2

I want to import a large amount of ASTER DEM data into PostGIS (covering Europe). I use this script: https://wiki.openstreetmap.org/wiki/Contour_relief_maps_using_mapnik#Importing_ASTER_GDEMv2_data

The script creates the contour lines (gdal_contour) for every DEM tile in the form of a shapefile, then appends the data (shp2pgsql) to the contour table in postgis. The only thing I added is -s 4326:900913 to the shp2pgsql command.

Everything works, except the contour lines are not continuous at the tile borders (the borders of the DEM tiles): enter image description here

The DEM tiles overlap by one pixel. I also tried to crop it, then there is no overlap like in the picture, but an offset between the contour lines.

How is it possible to import the DEM data and get continuous contour lines at the borders of the DEM tiles?

PS: I tried to merge all DEM tiles and generate one big shapefile. But gdal_contour aborts at the file size of 4GB.

  • Your first/best option is to not use shapefile at all (it actually has a 2Gb limitation -- 4Gb is a non-conformant GDAL extension). From there I'd suggest mosaicking in skinny/tall strips, and clipping along east/west bounds , then stitching the contours together by value. If the lines are too dense, generate in modulus. Or you can just a acquire contours generated by others. – Vince Jan 23 at 11:38
  • Hi, thanks for the quick answer. The process I described basically uses mosaics. It processes every single DEM tile, which is 1°x1° and only around 25MB big. No storage problems occur here! It is just, that the contour lines are not continuous at the border of the DEM tiles and I wonder how this can be solved. – Andreas Jan 23 at 12:27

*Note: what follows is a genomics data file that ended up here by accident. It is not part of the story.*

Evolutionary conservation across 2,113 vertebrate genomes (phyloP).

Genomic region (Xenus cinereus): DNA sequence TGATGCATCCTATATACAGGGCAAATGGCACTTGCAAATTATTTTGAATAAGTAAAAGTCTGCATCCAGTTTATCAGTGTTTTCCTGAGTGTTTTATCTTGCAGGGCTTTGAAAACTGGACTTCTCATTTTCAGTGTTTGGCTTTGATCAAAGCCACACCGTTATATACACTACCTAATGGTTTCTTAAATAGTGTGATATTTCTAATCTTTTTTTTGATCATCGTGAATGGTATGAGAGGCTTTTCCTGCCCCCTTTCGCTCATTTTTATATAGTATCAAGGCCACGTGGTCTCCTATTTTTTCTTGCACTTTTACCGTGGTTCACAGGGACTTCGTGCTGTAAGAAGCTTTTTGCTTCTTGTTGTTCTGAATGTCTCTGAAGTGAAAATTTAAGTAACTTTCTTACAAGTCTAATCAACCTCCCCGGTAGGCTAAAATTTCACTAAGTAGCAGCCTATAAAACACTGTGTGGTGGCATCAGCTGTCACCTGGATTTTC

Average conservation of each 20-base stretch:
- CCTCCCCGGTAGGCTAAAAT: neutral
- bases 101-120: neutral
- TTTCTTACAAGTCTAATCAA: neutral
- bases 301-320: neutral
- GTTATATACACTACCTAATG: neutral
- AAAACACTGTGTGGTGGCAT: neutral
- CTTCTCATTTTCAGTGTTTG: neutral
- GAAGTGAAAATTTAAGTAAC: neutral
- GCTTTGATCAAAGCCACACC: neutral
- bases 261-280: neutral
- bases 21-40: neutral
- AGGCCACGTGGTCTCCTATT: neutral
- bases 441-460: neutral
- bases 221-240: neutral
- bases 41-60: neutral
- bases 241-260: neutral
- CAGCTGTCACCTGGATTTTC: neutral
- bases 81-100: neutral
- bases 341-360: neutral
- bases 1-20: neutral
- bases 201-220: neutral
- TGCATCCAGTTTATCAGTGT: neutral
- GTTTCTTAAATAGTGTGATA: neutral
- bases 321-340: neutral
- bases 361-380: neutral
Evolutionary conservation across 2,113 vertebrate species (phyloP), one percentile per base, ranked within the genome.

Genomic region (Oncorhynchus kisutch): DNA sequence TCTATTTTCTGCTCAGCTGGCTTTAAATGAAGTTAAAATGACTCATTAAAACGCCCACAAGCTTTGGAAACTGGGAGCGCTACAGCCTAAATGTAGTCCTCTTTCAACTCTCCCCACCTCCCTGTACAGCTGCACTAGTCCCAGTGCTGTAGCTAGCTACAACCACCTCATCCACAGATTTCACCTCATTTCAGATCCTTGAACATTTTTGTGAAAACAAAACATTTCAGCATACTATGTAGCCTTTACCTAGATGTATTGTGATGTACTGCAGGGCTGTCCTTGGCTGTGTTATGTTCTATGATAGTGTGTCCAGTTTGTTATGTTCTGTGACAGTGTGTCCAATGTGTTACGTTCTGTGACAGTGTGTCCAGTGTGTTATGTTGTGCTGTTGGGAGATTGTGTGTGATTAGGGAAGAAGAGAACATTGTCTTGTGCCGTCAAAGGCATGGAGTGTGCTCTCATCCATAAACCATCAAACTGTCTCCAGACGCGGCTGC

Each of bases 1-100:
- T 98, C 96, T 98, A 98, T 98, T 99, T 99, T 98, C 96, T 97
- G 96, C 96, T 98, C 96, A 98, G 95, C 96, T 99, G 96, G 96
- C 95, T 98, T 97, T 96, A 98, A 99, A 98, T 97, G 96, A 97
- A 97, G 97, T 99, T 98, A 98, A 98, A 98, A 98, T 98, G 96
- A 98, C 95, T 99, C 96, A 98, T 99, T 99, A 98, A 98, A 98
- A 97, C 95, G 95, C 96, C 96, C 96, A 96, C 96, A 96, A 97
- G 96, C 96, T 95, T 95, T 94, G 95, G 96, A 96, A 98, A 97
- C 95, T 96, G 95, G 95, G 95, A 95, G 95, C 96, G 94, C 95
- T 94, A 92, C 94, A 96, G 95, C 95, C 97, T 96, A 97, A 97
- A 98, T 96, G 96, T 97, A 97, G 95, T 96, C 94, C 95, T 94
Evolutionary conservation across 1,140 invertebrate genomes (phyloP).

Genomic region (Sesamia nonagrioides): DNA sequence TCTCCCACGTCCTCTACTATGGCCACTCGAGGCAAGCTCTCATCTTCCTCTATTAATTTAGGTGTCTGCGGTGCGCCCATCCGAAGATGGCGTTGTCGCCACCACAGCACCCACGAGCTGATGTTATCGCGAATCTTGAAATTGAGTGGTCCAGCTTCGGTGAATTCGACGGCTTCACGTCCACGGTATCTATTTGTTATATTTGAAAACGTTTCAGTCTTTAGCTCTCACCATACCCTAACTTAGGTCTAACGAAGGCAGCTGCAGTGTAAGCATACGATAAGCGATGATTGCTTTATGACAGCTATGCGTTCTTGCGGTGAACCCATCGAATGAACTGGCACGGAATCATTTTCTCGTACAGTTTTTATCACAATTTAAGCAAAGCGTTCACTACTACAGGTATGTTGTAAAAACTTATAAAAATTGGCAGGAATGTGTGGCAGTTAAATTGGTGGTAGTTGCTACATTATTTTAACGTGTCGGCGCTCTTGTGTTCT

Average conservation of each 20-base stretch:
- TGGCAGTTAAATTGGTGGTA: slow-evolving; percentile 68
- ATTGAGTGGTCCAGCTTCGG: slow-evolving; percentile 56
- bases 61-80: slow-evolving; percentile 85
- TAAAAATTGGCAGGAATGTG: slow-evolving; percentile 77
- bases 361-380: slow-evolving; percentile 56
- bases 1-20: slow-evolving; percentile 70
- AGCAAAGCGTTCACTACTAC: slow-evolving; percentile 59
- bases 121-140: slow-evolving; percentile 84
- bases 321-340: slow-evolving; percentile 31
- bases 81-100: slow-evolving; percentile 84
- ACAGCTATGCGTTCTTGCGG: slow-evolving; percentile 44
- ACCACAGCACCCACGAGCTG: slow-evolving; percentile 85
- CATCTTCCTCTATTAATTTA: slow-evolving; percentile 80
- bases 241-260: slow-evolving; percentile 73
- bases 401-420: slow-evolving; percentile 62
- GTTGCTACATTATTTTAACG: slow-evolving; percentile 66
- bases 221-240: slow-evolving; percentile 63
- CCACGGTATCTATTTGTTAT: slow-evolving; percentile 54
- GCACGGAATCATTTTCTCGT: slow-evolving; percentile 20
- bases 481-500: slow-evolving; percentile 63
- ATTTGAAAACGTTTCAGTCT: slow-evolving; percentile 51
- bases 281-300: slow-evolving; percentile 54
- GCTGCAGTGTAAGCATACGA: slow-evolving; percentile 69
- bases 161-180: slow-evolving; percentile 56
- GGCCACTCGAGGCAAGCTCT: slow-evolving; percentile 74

• 1
    Have a try by creating a virtual mosaic from the input DEMs with gdal_buildvrt, use that as input DEM and save the result into geopackage by using option -f gpkg. – user30184 Jan 23 at 12:36
  • It can't be solved in 1x1 tiles (without more work than is feasible). An answer goes on for paragraphs, in an answer block; these are just comments. – Vince Jan 23 at 12:37
  • 1
    Yes, VRT as a seamless input layer for gdal_contour. And if your aim is to get contours into PostGIS then you can naturally configure gdal_contour to write the result directly into PostGIS. I suggested geopackage because originally you were using shapefile as outputformat and suffered from the size limit. – user30184 Jan 23 at 19:53
0

Found a solution. Probably not the best and easiest, but it works. It also has nice side effect regarding performance!

Gdal_contour basically draws a line between all pixels with the same value. Of course it doesn't see outside the tile, how the line would continue. That's why the line isn't equal between two adjacent tiles at their border.

The solution was to merge all 1°x1° DEM tiles to one big GEOtiff. Then cut out tile per tile with an allowance in width and length direction. Generate the contours off the now slightly bigger tile. (That has the effect, that the contour lines are drawn further than to the final tile border. Therefore the lines of two adjacent tiles will converge in the same direction and position. A seamless look is created.) Then cut off the allowance of the shapefile (so adjacent tiles share the same border) and import the result into PostGIS.

Of course this has to be automated. Bash worked very well here.

A nice side effect is, that you can choose the tile size yourself. That creates shorter contour lines for PostGIS. I had the feeling that benefits the rendering performance a lot.

Your Answer

By clicking “Post Your Answer”, you agree to our terms of service, privacy policy and cookie policy

Not the answer you're looking for? Browse other questions tagged or ask your own question.